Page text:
“Look and Cook is a cooking and now a shopping app, thanks to Amazon’s Mobile Associates API. We are building a platform for building cooking apps.” - Dudu Mimran.
Having found early success on iOS, including an advertising campaign on Pinterest, the team decided it was time for an Android version. For Kinetic Art the most important thing for Look & Cook was ensuring a great user experience. They were confident they could achieve this vision on Kindle Fire as they only needed to target a single device vs a multiple of Android devices. “On Amazon, you can focus a lot on Kindle. With Google Play you have to make sure you having everything looking good on many, many devices. We decided it would be a much easier transition going from iOS to Amazon because of this.”
Look & Cook was able to leverage Amazon to create a culinary lifestyle experience by integrating ecommerce into the food and culinary world. The current version of Look & Cook now has numerous physical goods related to the cooking of the selected recipe. “We created a small shop within each recipe. The tools that are included in the app are recommended by the recipe creator to make the recipe perfectly. In general, this is what our investors have in mind. Our main business model in the future will be ecommerce. We are not there yet, but this is a great step. We are betting everything on ecommerce and we already have purchases. People are buying for sure,” declares Dudu.
“Look and Cook is a cooking and now a shopping app, thanks to Amazon’s Mobile Associates API. We are building a platform for building cooking apps. Amazon’s Mobile Associates API really excited us because we have always wanted to integrate ecommerce but it’s something very hard to do as a startup. Since Mobile Associates launched it has made it much easier for us. We are very happy working with Amazon,” says Dudu.
Even though the team has seen a smaller number of app downloads on Amazon vs. iOS people are definitely buying goods and they have already seen differences in the behavior of customers. “We have two types of users on Amazon: those that use it on an ongoing basis and those that love it for cooking. We also see those that love it for the very first time. They are more engaged on Amazon, and if I compare the amount and depth of reviews, then totally, people are much more engaged into the app itself,” says Dudu.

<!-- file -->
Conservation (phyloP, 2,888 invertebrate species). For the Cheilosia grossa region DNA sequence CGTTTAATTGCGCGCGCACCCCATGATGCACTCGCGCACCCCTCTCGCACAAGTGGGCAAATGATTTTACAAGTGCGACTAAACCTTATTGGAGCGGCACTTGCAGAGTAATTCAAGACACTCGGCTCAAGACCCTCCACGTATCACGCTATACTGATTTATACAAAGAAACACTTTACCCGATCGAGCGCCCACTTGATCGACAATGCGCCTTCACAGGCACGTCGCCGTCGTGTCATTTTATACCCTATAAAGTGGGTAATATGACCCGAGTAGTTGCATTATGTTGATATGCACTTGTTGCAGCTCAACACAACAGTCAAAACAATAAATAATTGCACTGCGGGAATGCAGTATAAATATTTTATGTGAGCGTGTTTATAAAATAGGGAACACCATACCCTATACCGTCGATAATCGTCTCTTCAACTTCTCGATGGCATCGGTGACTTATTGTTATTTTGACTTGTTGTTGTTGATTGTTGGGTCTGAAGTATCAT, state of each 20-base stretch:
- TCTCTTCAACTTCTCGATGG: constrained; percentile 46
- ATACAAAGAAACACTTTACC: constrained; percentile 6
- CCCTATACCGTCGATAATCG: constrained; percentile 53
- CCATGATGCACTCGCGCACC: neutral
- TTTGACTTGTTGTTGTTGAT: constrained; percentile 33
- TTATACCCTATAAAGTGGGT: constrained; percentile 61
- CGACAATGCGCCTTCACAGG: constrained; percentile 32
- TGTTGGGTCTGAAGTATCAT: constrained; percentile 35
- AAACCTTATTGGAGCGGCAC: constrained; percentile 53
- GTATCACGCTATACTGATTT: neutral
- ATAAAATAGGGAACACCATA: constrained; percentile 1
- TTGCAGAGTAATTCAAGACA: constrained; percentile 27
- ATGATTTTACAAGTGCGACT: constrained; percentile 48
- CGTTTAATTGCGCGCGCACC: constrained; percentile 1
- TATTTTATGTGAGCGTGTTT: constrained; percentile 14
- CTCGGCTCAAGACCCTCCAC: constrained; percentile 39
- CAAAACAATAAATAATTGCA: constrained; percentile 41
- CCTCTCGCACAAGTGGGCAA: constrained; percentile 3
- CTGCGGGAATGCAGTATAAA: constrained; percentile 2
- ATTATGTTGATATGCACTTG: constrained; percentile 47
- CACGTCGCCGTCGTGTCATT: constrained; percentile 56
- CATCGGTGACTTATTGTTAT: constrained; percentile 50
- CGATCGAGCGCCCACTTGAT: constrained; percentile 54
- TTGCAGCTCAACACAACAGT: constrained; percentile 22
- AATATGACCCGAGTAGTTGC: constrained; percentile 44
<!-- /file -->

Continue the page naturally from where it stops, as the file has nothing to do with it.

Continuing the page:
According to the team, once they understood the basics of integrating the API for Amazon Mobile Associates, things progressed quickly. “It was very easy, and it just works!” says Dudu.
“Our main business model in the future will be ecommerce. We are not there yet, but this is a great step. We are betting everything on ecommerce and we already have purchases. “
Figure 1- Look & Cook running on a Kindle Fire HDX 7”
Figure 2- Tapping on Shop will bring up a physical good for that recipe you can buy with the Buy Now button.
Figure 3- Clicking Buy Now takes you right to the product from Amazon without leaving Look & Cook
Figure 4- Look & Cook’s category of recipes
To measure success the team built a detailed level of conversion measurement. For example, they know how many people download the app, navigate through the app, navigated to an extended view, and buy products. In the future, one of the improvements will be creating greater exposure to other random products and not forcing people into the ones the app recommended.
It’s too early to tell how much money the team will be making but already they are seeing purchases. “It’s less important for the number at the moment, behavior is what is very important. Really getting customers used to the behavior is important. They are not accustomed to buying within the app. Now we are working on several angles: distribution, volume of users, exposure of more products, and then quality of product and selection,” says Dudu.
When asked about potential growth, the team projects as much as 8-10x growth once they start really marketing to users. Their favorite part about working with Amazon? “I would say the personal touch. This is very, very important to us and a huge differentiator. From a user perspective, Amazon customers are much more engaged and seem to be people that buy.”